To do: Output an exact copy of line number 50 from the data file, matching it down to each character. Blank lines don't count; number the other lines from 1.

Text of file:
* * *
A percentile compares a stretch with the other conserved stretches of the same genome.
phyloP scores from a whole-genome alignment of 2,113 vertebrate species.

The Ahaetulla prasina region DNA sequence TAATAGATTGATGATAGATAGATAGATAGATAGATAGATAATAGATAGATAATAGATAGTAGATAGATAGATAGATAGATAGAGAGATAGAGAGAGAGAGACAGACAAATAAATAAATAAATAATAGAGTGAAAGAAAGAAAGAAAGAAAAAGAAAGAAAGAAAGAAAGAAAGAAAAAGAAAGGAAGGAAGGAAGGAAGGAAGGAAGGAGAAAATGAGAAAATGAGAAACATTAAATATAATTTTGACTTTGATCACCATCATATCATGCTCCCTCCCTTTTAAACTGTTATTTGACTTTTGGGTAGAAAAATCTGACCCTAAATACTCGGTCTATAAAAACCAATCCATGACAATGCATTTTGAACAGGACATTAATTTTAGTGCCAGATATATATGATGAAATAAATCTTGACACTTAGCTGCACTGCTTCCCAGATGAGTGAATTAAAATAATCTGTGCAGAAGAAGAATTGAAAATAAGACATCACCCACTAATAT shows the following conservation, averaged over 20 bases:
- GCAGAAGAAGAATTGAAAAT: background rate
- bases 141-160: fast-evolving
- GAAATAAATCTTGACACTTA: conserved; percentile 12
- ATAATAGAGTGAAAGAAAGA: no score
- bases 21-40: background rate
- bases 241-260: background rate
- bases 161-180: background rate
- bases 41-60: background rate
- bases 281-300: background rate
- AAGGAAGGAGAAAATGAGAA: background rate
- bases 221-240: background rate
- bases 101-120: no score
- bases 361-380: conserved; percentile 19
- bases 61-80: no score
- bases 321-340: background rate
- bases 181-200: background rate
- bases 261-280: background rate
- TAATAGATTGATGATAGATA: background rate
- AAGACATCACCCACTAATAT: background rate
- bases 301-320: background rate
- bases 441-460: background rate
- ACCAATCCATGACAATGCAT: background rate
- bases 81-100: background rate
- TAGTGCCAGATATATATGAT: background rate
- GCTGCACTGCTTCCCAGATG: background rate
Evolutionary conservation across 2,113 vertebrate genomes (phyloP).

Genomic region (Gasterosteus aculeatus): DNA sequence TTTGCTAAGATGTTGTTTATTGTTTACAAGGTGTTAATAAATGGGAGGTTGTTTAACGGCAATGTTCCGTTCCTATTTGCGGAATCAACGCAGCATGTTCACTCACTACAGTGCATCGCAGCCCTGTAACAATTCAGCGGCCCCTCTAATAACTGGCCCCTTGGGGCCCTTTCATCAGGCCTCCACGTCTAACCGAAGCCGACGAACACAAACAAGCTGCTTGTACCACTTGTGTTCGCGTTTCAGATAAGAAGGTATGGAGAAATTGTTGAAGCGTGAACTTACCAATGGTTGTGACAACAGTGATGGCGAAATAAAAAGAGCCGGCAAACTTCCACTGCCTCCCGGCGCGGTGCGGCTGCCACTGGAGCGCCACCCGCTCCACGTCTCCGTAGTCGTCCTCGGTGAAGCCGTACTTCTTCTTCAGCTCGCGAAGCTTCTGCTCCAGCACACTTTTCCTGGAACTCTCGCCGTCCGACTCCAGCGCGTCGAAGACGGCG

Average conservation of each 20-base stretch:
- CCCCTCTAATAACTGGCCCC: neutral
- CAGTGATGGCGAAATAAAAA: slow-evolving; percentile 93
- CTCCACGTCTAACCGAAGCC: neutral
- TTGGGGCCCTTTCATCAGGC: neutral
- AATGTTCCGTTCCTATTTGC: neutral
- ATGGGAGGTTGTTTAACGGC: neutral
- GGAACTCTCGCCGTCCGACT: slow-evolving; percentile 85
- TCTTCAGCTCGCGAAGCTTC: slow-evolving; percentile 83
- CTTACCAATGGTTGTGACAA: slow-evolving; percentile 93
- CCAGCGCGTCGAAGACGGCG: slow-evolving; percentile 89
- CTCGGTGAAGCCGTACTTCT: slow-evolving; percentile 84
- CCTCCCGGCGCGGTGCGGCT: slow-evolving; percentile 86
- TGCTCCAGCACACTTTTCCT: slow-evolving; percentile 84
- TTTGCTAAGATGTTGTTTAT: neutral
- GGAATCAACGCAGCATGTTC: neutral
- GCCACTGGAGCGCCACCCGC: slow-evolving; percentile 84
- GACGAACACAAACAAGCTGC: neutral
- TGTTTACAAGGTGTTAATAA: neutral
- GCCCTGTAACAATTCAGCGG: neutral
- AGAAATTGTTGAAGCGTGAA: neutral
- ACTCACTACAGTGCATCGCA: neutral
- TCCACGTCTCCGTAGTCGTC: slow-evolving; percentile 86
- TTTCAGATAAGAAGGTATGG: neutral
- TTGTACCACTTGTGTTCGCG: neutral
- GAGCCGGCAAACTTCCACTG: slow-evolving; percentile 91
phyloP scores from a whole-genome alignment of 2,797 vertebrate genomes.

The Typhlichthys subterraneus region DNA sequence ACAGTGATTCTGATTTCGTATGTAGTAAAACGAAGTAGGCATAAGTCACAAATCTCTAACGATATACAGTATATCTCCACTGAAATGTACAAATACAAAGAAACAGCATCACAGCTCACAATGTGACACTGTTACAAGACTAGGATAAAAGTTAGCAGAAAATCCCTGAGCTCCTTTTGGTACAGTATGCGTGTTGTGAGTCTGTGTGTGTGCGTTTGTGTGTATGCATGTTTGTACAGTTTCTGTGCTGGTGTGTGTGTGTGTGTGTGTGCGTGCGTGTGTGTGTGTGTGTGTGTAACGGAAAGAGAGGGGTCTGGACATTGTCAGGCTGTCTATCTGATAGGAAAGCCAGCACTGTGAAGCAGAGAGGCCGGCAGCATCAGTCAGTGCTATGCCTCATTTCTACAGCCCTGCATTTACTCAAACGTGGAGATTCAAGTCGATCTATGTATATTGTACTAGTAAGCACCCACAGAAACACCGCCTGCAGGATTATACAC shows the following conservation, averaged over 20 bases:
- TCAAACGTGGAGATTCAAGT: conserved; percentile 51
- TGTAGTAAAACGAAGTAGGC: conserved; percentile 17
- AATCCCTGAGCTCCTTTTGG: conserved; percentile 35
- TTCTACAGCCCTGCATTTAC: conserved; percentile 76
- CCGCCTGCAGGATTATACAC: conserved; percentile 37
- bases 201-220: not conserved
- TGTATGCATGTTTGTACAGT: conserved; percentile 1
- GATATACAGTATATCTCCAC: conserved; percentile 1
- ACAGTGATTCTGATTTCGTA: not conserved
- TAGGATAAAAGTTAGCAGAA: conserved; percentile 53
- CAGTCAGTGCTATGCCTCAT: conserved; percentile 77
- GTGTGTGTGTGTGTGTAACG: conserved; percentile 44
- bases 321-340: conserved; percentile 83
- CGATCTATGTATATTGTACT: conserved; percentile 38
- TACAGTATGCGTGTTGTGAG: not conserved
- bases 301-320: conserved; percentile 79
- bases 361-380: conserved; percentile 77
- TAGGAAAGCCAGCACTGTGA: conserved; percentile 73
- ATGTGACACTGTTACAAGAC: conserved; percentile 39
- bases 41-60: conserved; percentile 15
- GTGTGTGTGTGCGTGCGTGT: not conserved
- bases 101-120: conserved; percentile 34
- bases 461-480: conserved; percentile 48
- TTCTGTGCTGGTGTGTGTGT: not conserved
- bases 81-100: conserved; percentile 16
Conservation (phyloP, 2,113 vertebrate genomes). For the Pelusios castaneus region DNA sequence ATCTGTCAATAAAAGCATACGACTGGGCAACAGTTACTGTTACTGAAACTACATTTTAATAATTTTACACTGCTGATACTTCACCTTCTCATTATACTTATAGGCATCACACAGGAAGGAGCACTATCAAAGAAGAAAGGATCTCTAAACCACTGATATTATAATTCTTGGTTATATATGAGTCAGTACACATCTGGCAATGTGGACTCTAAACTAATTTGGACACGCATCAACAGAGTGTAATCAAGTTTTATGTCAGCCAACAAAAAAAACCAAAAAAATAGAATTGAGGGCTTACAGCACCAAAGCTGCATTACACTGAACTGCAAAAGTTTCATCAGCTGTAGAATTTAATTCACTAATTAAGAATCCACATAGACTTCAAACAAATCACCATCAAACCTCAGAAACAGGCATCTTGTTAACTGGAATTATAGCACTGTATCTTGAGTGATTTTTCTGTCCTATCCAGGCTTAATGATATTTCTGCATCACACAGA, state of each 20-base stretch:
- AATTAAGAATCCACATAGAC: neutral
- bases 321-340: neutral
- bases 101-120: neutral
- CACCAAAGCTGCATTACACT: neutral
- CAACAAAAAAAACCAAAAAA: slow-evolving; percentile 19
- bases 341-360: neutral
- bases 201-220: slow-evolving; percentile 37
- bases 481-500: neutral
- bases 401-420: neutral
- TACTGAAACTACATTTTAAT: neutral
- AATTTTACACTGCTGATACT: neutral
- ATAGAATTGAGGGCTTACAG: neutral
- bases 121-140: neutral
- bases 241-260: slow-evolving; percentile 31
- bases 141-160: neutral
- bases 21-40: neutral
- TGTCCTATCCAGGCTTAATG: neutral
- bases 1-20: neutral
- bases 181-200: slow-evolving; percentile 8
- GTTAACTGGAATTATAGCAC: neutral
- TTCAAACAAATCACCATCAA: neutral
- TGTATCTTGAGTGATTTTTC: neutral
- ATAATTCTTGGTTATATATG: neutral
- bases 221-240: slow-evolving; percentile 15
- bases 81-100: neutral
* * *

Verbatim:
- GCCCTGTAACAATTCAGCGG: neutral